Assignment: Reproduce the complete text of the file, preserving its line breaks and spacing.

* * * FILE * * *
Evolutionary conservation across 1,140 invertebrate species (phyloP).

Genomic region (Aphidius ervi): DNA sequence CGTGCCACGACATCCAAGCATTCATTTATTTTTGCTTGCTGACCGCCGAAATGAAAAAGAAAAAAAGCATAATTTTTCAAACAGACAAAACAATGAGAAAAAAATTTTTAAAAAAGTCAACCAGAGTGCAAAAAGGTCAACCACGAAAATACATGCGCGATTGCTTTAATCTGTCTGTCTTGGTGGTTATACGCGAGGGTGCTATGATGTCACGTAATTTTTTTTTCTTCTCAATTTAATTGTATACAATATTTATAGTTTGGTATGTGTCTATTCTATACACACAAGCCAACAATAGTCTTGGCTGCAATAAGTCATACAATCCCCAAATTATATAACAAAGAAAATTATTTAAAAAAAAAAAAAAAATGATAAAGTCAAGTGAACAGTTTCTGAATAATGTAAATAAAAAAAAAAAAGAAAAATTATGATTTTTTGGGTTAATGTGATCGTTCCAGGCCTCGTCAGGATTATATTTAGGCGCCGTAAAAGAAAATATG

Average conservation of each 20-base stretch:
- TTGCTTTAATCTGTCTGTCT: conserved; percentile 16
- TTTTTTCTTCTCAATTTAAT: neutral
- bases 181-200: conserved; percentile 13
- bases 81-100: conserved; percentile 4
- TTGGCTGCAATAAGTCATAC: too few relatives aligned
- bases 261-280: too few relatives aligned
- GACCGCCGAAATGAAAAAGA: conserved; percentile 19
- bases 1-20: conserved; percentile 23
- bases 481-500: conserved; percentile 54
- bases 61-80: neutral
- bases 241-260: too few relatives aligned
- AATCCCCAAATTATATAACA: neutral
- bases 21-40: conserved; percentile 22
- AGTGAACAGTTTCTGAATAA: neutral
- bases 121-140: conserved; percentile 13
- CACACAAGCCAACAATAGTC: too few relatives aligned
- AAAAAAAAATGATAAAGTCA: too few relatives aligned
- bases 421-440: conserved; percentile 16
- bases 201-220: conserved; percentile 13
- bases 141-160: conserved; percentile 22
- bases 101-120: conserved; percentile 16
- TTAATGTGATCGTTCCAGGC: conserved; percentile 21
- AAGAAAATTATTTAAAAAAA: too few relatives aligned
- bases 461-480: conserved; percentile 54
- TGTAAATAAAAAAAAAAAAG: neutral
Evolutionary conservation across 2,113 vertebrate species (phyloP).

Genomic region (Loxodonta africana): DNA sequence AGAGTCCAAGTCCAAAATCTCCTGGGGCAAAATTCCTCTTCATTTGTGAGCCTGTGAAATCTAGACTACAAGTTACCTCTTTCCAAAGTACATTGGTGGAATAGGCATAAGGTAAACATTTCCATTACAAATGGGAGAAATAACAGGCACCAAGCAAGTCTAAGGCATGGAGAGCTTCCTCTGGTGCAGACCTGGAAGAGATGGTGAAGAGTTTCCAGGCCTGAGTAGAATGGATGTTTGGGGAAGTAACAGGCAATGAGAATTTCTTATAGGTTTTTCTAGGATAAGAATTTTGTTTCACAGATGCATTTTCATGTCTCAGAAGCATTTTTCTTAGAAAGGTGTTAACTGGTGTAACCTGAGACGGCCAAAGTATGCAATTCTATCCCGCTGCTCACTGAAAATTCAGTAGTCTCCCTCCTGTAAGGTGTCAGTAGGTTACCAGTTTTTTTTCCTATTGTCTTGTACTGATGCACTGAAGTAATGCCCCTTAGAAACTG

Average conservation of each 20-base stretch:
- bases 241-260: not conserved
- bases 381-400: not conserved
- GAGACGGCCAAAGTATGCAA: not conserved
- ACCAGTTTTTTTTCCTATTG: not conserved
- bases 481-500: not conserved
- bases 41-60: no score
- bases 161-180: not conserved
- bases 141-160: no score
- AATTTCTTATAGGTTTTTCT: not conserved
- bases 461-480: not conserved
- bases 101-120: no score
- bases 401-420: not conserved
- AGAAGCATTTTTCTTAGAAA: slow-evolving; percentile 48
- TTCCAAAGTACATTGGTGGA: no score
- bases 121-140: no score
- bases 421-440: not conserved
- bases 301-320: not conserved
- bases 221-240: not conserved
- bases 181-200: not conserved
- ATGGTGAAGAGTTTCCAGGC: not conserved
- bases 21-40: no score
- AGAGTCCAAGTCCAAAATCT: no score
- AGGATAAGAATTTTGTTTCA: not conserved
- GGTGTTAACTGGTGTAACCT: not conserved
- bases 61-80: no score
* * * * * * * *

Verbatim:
Evolutionary conservation across 1,140 invertebrate species (phyloP).

Genomic region (Aphidius ervi): DNA sequence CGTGCCACGACATCCAAGCATTCATTTATTTTTGCTTGCTGACCGCCGAAATGAAAAAGAAAAAAAGCATAATTTTTCAAACAGACAAAACAATGAGAAAAAAATTTTTAAAAAAGTCAACCAGAGTGCAAAAAGGTCAACCACGAAAATACATGCGCGATTGCTTTAATCTGTCTGTCTTGGTGGTTATACGCGAGGGTGCTATGATGTCACGTAATTTTTTTTTCTTCTCAATTTAATTGTATACAATATTTATAGTTTGGTATGTGTCTATTCTATACACACAAGCCAACAATAGTCTTGGCTGCAATAAGTCATACAATCCCCAAATTATATAACAAAGAAAATTATTTAAAAAAAAAAAAAAAATGATAAAGTCAAGTGAACAGTTTCTGAATAATGTAAATAAAAAAAAAAAAGAAAAATTATGATTTTTTGGGTTAATGTGATCGTTCCAGGCCTCGTCAGGATTATATTTAGGCGCCGTAAAAGAAAATATG

Average conservation of each 20-base stretch:
- TTGCTTTAATCTGTCTGTCT: conserved; percentile 16
- TTTTTTCTTCTCAATTTAAT: neutral
- bases 181-200: conserved; percentile 13
- bases 81-100: conserved; percentile 4
- TTGGCTGCAATAAGTCATAC: too few relatives aligned
- bases 261-280: too few relatives aligned
- GACCGCCGAAATGAAAAAGA: conserved; percentile 19
- bases 1-20: conserved; percentile 23
- bases 481-500: conserved; percentile 54
- bases 61-80: neutral
- bases 241-260: too few relatives aligned
- AATCCCCAAATTATATAACA: neutral
- bases 21-40: conserved; percentile 22
- AGTGAACAGTTTCTGAATAA: neutral
- bases 121-140: conserved; percentile 13
- CACACAAGCCAACAATAGTC: too few relatives aligned
- AAAAAAAAATGATAAAGTCA: too few relatives aligned
- bases 421-440: conserved; percentile 16
- bases 201-220: conserved; percentile 13
- bases 141-160: conserved; percentile 22
- bases 101-120: conserved; percentile 16
- TTAATGTGATCGTTCCAGGC: conserved; percentile 21
- AAGAAAATTATTTAAAAAAA: too few relatives aligned
- bases 461-480: conserved; percentile 54
- TGTAAATAAAAAAAAAAAAG: neutral
Evolutionary conservation across 2,113 vertebrate species (phyloP).

Genomic region (Loxodonta africana): DNA sequence AGAGTCCAAGTCCAAAATCTCCTGGGGCAAAATTCCTCTTCATTTGTGAGCCTGTGAAATCTAGACTACAAGTTACCTCTTTCCAAAGTACATTGGTGGAATAGGCATAAGGTAAACATTTCCATTACAAATGGGAGAAATAACAGGCACCAAGCAAGTCTAAGGCATGGAGAGCTTCCTCTGGTGCAGACCTGGAAGAGATGGTGAAGAGTTTCCAGGCCTGAGTAGAATGGATGTTTGGGGAAGTAACAGGCAATGAGAATTTCTTATAGGTTTTTCTAGGATAAGAATTTTGTTTCACAGATGCATTTTCATGTCTCAGAAGCATTTTTCTTAGAAAGGTGTTAACTGGTGTAACCTGAGACGGCCAAAGTATGCAATTCTATCCCGCTGCTCACTGAAAATTCAGTAGTCTCCCTCCTGTAAGGTGTCAGTAGGTTACCAGTTTTTTTTCCTATTGTCTTGTACTGATGCACTGAAGTAATGCCCCTTAGAAACTG

Average conservation of each 20-base stretch:
- bases 241-260: not conserved
- bases 381-400: not conserved
- GAGACGGCCAAAGTATGCAA: not conserved
- ACCAGTTTTTTTTCCTATTG: not conserved
- bases 481-500: not conserved
- bases 41-60: no score
- bases 161-180: not conserved
- bases 141-160: no score
- AATTTCTTATAGGTTTTTCT: not conserved
- bases 461-480: not conserved
- bases 101-120: no score
- bases 401-420: not conserved
- AGAAGCATTTTTCTTAGAAA: slow-evolving; percentile 48
- TTCCAAAGTACATTGGTGGA: no score
- bases 121-140: no score
- bases 421-440: not conserved
- bases 301-320: not conserved
- bases 221-240: not conserved
- bases 181-200: not conserved
- ATGGTGAAGAGTTTCCAGGC: not conserved
- bases 21-40: no score
- AGAGTCCAAGTCCAAAATCT: no score
- AGGATAAGAATTTTGTTTCA: not conserved
- GGTGTTAACTGGTGTAACCT: not conserved
- bases 61-80: no score